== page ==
According to an article in this morning's Trentonian, the city of Trenton will soon host another "march against gun violence."
Organized by 22 year old Josilyn Steward, the march is tentatively scheduled for November 4 at 2:00 p.m.
While it is always a good thing when people are motivated to "do something" in the wake of a tragedy, that desire to get involved needs to be tempered with common sense. When deciding a course of action, one must ask and answer specific questions.
What is the goal of this activity? What will be the end result? How will this help further "the cause?" Indeed, what, exactly, is the purpose of the action to be taken?
So, what is the purpose of this march? To call attention to the wave of violence that is flooding our streets right now?
There is no need. We are all aware of it.
What will this march do to reduce the violent crime?
The article goes on to state that the support that Ms.Steward is receiving for her plans to hold a march is spawning something else. Those that are coalescing around this idea to hold a march and rally are considering using this as a springboard to launch a non-profit. The purpose of this as yet unnamed, new entity would be to raise money to help fund activities for the city's youth.
"Ah,' you say, "that's good. That's productive."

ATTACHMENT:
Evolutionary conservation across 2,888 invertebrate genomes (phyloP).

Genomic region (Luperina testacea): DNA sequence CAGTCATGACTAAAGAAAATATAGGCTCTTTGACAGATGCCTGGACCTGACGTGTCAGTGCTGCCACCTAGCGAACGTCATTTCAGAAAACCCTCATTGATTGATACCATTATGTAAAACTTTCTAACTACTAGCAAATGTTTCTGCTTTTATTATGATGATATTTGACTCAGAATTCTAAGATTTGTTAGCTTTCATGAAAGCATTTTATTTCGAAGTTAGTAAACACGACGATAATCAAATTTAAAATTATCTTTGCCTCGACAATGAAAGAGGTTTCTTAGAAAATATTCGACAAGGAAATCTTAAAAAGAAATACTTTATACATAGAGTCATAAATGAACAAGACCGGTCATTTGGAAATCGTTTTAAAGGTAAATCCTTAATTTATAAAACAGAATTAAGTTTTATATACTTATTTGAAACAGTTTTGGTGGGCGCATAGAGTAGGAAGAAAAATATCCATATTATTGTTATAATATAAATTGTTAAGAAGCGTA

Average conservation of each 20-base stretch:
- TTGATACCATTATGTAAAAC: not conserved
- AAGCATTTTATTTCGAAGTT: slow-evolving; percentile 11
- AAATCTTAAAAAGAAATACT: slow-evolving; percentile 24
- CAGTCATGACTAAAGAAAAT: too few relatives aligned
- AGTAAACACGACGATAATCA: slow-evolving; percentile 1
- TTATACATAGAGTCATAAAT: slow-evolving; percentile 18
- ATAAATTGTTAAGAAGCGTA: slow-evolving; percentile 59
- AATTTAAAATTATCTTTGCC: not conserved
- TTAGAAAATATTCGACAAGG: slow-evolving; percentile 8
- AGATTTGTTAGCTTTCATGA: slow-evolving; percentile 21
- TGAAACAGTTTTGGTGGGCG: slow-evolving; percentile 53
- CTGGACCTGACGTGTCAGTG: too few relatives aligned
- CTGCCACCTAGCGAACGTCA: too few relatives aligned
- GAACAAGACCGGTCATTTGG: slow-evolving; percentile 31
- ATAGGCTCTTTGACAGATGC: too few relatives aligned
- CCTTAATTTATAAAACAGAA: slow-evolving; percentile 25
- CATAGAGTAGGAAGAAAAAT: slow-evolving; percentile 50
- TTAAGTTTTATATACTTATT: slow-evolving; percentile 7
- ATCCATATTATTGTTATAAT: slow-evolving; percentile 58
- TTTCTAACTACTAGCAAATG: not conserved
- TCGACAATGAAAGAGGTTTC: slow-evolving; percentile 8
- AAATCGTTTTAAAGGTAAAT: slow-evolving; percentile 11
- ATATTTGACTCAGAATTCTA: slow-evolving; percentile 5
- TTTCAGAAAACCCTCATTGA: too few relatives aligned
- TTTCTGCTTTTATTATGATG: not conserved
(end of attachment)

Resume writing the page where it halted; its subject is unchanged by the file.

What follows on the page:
We say, "Is it?"
Let us throw the wet blanket of reality on this scenario.
Starting a non-profit requires, the filing of some paperwork (and paying of certain fees), and establishing a board of directors with by laws to operate by, etc.
None of that is an impossible task. Indeed, look at the roster of registered non-profits in this area and you will realize that we have an abundance of them. The IRS website lists 448 non-profits with a Trenton, NJ address.
That's over 400 entities striving for a piece of the community's charitable contributions. How is this new non-profit going to compete? What service will it provide that isn't already being covered by one of the existing groups?
There has been recent press coverage about how difficult it has become for established charities to maintain the necessary funding to meet their objectives. The fiscal pie is shrinking in size and more entities are vying for their fair share.